Crane Index

National crane count edges upwards with two thirds in Auckland

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  • National crane count edges upwards with two thirds in Auckland
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Chris Haines


Chris Haines


Crane Index , Market Research
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According to the Rider Levett Bucknall Q1 2018 RLB Crane Index® New Zealand’s national crane count has increased to 125 cranes across the country, and construction growth is forecast to continue.

The ninth edition (Q1 2018) of the RLB Crane Index® highlights the continuing growth in building work put in place across New Zealand. It grew by 13% over 12 months to September 2017, totalling just under $17 billion. The hotel and education sectors had the largest increases, with 48% and 22% respectively.

Auckland dominates the skies
Chris Haines, Director of RLB in Auckland said, ‘Auckland continues to dominate New Zealand skies with 83 cranes in place accounting for 66% of all cranes counted across New Zealand main centres. 33 new cranes have been erected in the Auckland area, and 23 removed from projects that are nearing completion.’

Decreases in Christchurch and Wellington
Auckland’s crane count increase was driven by net increases in the hotel and civil sectors of four cranes each, the commercial and civic sectors of two cranes and the mixed use sector of one crane. Tauranga also had a net increase in cranes of three. Christchurch and Wellington saw net decreases in cranes of four, bringing their total counts to 13 and 9 respectively. While Hamilton and Queenstown also experienced net crane decreases of 1 and 2 respectively.

Residential sector the main driver
According to the RLB Crane Index® Auckland remained the main driver of the crane count, increasing by ten cranes since the last index. The residential sector continued to contribute the largest amount of the crane count, with 48 (57%), but recorded a slight net decrease of two cranes for the period.

Apartment projects the busiest
Auckland’s busy residential sector cranes on apartments accounted for 89% of all the residential project cranes across New Zealand and 38% of all cranes nationally.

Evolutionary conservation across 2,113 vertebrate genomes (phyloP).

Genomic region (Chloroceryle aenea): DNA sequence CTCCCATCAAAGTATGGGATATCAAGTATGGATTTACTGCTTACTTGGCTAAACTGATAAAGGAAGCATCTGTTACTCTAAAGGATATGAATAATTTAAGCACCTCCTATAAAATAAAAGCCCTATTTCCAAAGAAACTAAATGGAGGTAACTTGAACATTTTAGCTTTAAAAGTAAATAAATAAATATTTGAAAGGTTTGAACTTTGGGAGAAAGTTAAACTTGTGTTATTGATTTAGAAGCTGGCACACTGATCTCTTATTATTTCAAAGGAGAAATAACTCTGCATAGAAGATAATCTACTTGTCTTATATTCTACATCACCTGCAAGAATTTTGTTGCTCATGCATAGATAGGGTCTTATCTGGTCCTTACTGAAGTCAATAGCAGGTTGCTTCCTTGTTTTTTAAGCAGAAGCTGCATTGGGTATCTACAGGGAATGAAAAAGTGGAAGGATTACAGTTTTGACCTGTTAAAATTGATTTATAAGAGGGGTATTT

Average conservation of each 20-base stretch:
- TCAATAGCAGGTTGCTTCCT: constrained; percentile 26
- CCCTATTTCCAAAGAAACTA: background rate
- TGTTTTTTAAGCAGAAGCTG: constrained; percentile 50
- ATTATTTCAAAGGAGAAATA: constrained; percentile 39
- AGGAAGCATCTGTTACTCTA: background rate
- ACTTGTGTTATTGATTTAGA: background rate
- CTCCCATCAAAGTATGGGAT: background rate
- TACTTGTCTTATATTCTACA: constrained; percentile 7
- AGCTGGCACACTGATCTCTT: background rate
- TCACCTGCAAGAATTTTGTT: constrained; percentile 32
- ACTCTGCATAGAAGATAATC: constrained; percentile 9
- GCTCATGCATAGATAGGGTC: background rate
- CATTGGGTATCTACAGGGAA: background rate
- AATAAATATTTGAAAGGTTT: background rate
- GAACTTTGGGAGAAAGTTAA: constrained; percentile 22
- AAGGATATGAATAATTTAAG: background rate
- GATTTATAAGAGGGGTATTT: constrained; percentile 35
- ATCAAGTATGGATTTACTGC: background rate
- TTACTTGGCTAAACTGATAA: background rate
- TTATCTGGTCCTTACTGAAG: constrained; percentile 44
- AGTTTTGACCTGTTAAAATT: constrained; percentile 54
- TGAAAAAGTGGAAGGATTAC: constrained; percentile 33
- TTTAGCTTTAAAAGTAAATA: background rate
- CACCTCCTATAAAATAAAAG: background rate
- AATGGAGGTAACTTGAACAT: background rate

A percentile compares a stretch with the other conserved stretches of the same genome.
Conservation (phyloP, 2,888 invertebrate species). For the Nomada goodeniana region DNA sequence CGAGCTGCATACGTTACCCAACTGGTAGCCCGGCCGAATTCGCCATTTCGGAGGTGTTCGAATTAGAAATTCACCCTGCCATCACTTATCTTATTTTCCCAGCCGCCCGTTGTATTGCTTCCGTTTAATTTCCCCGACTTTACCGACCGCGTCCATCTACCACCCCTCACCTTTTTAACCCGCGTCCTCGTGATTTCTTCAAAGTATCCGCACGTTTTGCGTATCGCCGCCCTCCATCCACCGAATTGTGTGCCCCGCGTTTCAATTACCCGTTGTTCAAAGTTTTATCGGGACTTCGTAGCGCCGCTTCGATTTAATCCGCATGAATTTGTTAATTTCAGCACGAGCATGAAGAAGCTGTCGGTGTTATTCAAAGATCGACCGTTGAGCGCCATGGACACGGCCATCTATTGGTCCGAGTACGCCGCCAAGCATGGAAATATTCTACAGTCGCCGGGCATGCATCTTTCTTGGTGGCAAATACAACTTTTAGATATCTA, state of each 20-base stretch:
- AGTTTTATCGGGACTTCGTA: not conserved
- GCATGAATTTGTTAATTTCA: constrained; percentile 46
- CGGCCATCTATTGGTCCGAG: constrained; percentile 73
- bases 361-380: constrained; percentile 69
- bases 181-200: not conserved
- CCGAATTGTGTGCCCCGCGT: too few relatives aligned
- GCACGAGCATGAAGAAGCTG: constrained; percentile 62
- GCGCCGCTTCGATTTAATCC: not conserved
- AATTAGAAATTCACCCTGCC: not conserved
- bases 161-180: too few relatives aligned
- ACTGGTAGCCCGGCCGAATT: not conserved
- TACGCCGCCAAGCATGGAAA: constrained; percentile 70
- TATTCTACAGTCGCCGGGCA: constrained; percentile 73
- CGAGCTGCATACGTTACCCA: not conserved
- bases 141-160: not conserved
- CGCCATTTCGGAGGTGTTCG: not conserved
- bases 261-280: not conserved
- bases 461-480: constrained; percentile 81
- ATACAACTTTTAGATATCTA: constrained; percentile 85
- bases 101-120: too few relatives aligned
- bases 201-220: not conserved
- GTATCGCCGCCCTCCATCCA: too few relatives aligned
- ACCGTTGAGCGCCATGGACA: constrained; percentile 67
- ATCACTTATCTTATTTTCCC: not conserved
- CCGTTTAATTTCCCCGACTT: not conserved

Additional new long-term cranes were observed on the following projects around Auckland:

Waiparuru Hall at the University of Auckland, Crest Apartments Grey Lynn, Ted Manson’s Foundation Glen Eden Apartments, Lynfield Residential, Lakewood Plaza Manukau apartments, Library 27 apartments, The International, Mills Lane, Auckland Museum, City Rail Link, 4 Points Sheraton Hotel, Ryman Browns Bay Aged Care Apartments, ONE55 office, Wynyard Common Pump Station, Les Mills Carpark Building, Maritime Apartments, Mount Eden Prison, Sylvia Park Carpark, Industrial buildings at Wiri and Three Kings apartments.

Chris continued, ‘The civil and hotel sectors saw the addition of four cranes each while the commercial and civic sectors added two cranes each and mixed use erected one. The education sector was the only other sector besides residential to have a slight fall in new cranes, with one removed.’

New building consents increasing
The number of new building consents in New Zealand have been steadily increasing since 2012, with an average growth year-on-year of 10%.

‘The largest contributor is Fletcher Construction which currently has 10 tower cranes. This is despite their announcement last month that they are pulling out of the Building and Interiors sector. The impact of this exit will be interesting over the next 18 months and we expect to see increased moves from both the Australian and Chinese construction sectors’ he added.

Government policies to impact construction sector
Chris concluded, ‘It will be interesting to see how the new government policies under Jacinda Ardern’s leadership will impact the buoyant construction sector. They are reducing overseas purchasers’ rights and increasing residential investment tax policy, which may put the brakes on forward investment. But there may be a positive impact from policies such as Kiwibuild.’

RLB believes current forward workload in infrastructure, health, hotels and residential will remain particularly strong with a solid pipeline of construction activity for years to come.

RLB Crane Index Q1 2018